UVB lighting – part 3 – calcium, D3 and UV
UVB lighting is a hugely important aspect of reptile keeping, for almost all species. The hobby is starting to realise that our outdated views of UV lighting, especially for nocturnal species and snakes, is incorrect. The way in which we provide our UV is also changing, with the introduction of products such as the Arcadia ProT5 kits. These come as an all-in-one unit, which is much more preferable than the use of bulky controller for powering fluorescent tube bulbs.
But why is UV so important? Most people know that it’s essential for reptile health, but what does it actually do within their bodies?
The UVB that we provide for our reptiles is a replication of what we receive naturally from the sun, mimicking the UV-B rays. The sun emits 3 main sunlight rays. UV-A is visual light, that allows us to see, and that comes from the sun and from our light bulbs within our reptile enclosures, usually their heat bulb. This UV-A is also very important, as it allows our bodies to follow the day and night cycle, keeping us in a good rhythm. This is why it’s not recommended for you to use lit-up electronics late at night, as the UV-A from them can throw off your circadian rhythm and upset your natural day and night balance.
There is also UV-C that comes from the sun, which is the harmful rays that cause skin burn, and is largely blocked out by the ozone layer. UV-C rays are utilised in many ways, including in fish filtration, by replicating it and using it to kill microorganisms within the water.
The last type, UV-B, is what we’re interested in. When the skin (reptile or human) is exposed to the UV-B rays it is able to take this and convert that into a previtamin D, and then a Vitamin D, which is in fact a hormone. This is then able to very effectively travel around the body in the bloodstream, where is it used almost throughout – almost all the cells and organs that are within the body have a Vitamin D receptor.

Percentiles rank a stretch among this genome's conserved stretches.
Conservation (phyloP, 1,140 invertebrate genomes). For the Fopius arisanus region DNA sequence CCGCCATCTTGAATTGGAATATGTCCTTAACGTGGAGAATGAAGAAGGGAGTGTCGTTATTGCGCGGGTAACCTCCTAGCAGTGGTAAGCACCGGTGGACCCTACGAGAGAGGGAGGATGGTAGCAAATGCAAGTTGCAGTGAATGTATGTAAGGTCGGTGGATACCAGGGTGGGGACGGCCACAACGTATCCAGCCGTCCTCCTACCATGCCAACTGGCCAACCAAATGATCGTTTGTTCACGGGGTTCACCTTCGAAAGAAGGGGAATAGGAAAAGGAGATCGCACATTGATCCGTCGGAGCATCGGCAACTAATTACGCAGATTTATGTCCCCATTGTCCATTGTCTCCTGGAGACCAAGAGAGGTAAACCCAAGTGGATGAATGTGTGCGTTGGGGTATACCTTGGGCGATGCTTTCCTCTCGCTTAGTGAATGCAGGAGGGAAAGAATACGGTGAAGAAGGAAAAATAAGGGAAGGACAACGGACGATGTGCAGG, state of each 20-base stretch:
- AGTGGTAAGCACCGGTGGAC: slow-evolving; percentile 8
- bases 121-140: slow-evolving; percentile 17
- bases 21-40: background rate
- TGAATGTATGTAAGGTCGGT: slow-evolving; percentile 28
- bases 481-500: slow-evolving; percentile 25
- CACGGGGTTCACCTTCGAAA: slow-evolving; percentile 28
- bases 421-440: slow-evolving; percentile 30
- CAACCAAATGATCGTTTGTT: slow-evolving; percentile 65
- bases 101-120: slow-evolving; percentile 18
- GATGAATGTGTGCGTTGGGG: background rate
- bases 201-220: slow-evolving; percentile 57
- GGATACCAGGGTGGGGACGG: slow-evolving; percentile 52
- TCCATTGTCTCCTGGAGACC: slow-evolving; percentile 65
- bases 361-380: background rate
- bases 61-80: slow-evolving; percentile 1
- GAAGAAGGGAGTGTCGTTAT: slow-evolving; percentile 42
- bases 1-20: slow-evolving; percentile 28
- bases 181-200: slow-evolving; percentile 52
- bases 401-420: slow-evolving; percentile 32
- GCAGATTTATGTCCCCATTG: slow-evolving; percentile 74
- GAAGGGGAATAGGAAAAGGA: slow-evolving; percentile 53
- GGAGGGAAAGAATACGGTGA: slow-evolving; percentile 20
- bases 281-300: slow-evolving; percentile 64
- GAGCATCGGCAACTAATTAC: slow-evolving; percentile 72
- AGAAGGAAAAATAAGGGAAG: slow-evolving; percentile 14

It is best known in reptile terms for regulating the phosphate and calcium levels. It allows for the effective use and storage of calcium, ensuring that bones are kept strong and healthy, and avoiding health issues such as metabolic bone disorder.
But it is also used for the production of other hormones, by helping to transmit nerve impulses to the brain, and also for the strengthening of the immune system, as well as maintaining muscle strength. It becomes very important for fertility, both in conceiving, with the boost in sperm counts, as well as during pregnancy, where the NHS recommends all pregnant women take a Vitamin D supplement, due to the improvement of immunity and the decreased risk of infections and pre-eclampsia. All of these count for both human and reptiles, and so you start to see the true benefit of Vitamin D, and therefore the importance of providing the UVB lighting, along with the correct supplementation, to our reptiles.
In a captive sense, where our reptiles must have a form of processed UVB, the use of supplements is also important, as they need the calcium to be provided in order for the Vitamin D to store and utilise it correctly. If they are lacking in either calcium or the correct UVB, they will be unable to use the other correctly within the body, causing firstly metabolic bone disorder, but also the chance of more infections, lower fertility rates, and other potential hormonal balances, and their subsequent consequences.
So the question is, are you providing the right UVB for your reptiles? And are you yourself getting enough Vitamin D?